The government’s plan proposes a two-fold solution. First, it will reduce the tax liability on oil that it collects from Pemex. The current rate of 65% will be trimmed to 58% in 2020 and 54% in 2021. It also plans to inject roughly $7.4 billion of new capital into the company over the next three years. Both measures point in the right direction but fall well short of what’s needed to stabilize the company, according to analysts. Citi Research calculates that Pemex would need between $10 billion and $15 billion annually of capital injections to meet its investment targets. The bank also believes that the shortfall in funding has raised the likelihood that Moody’s will follow Fitch in downgrading Pemex to junk. Concerns have amplified that Pemex’s troubles could drag down Mexico’s sovereign rating, which Fitch has at just the second-lowest investment grade status. 

Rather than relying so heavily on Pemex, the consensus from industry is that the better, more systemic chance to boost Mexico’s declining oil production – and consequently resource revenues – is through significant investments from private sector partners. For now, those avenues are cut off. López Obrador halted new bid rounds for upstream oil blocks shortly after taking office. More recently, he suspended Pemex’s process of farming out stakes in projects to private investors. The government says it will allow private participation through service agreements, essentially reverting to the model that was in place prior to Mexico’s 2013 energy reforms.

Ironically, some international companies that are developing projects from blocks they acquired in auctions before López Obrador took office are making steady progress. Italy’s Eni produced its first oil from a field in July, one year ahead of schedule. U.S. independent Talos Energy and BP’s affiliate Pan American Energy are also on good footing to produce in coming years. Positive results from international operators are necessary conditions that López Obrador has set for possibly resuming oil auctions.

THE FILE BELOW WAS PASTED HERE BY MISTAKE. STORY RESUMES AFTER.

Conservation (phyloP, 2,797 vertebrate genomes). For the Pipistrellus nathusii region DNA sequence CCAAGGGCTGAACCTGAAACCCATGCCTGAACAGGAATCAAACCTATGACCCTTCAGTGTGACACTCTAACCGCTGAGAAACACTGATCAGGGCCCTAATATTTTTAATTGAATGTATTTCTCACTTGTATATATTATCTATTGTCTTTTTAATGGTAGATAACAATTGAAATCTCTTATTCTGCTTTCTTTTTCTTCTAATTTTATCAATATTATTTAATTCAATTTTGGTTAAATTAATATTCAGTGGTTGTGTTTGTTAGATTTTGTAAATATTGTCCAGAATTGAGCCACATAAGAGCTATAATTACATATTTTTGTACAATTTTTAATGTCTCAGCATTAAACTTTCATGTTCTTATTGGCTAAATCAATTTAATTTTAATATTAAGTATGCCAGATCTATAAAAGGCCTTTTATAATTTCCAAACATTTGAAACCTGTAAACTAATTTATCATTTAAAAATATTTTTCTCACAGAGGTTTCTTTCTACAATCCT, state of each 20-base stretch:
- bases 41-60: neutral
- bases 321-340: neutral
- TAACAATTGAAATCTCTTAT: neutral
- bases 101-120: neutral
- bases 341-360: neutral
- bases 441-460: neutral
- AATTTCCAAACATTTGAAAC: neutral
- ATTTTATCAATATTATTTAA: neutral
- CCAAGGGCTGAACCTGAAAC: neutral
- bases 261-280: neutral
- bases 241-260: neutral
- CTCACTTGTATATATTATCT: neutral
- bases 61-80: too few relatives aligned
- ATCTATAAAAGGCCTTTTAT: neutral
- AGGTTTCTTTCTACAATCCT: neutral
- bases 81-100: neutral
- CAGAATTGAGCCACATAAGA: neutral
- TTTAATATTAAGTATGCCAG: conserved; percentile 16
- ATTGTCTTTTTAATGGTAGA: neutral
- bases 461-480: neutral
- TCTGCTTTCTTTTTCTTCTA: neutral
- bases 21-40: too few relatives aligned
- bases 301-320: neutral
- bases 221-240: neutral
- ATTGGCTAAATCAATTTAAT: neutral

But in the meantime, the gap that has been established in private industry’s inability to access Mexico’s resources means that Pemex will be going it alone for the foreseeable future. The company still accounts for virtually all of Mexico’s oil production. And with insufficient capital being invested into its production capacities, the outlook for the sector is becoming increasingly bleak. Indeed, Carlos Urzúa, who abruptly resigned as finance minister in early July, cited major discrepancies in economic policy in his decision to quit. Urzúa was widely viewed as a moderate, business-friendly voice within the administration. Since resigning he has singled out the Tabasco refinery as an ill-conceived investment whose funds would be better served for exploration and production. The president is betting that a strong state energy company will deliver sustained growth for the country. But by overloading and underequipping it, he is hampering its ability to achieve just that.

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Mendoza is director of the energy program at AS/COA

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Any opinions expressed in this piece do not necessarily reflect those of Americas Quarterly or its publishers.
Tags: energy, Mexico, Pemex, AMLO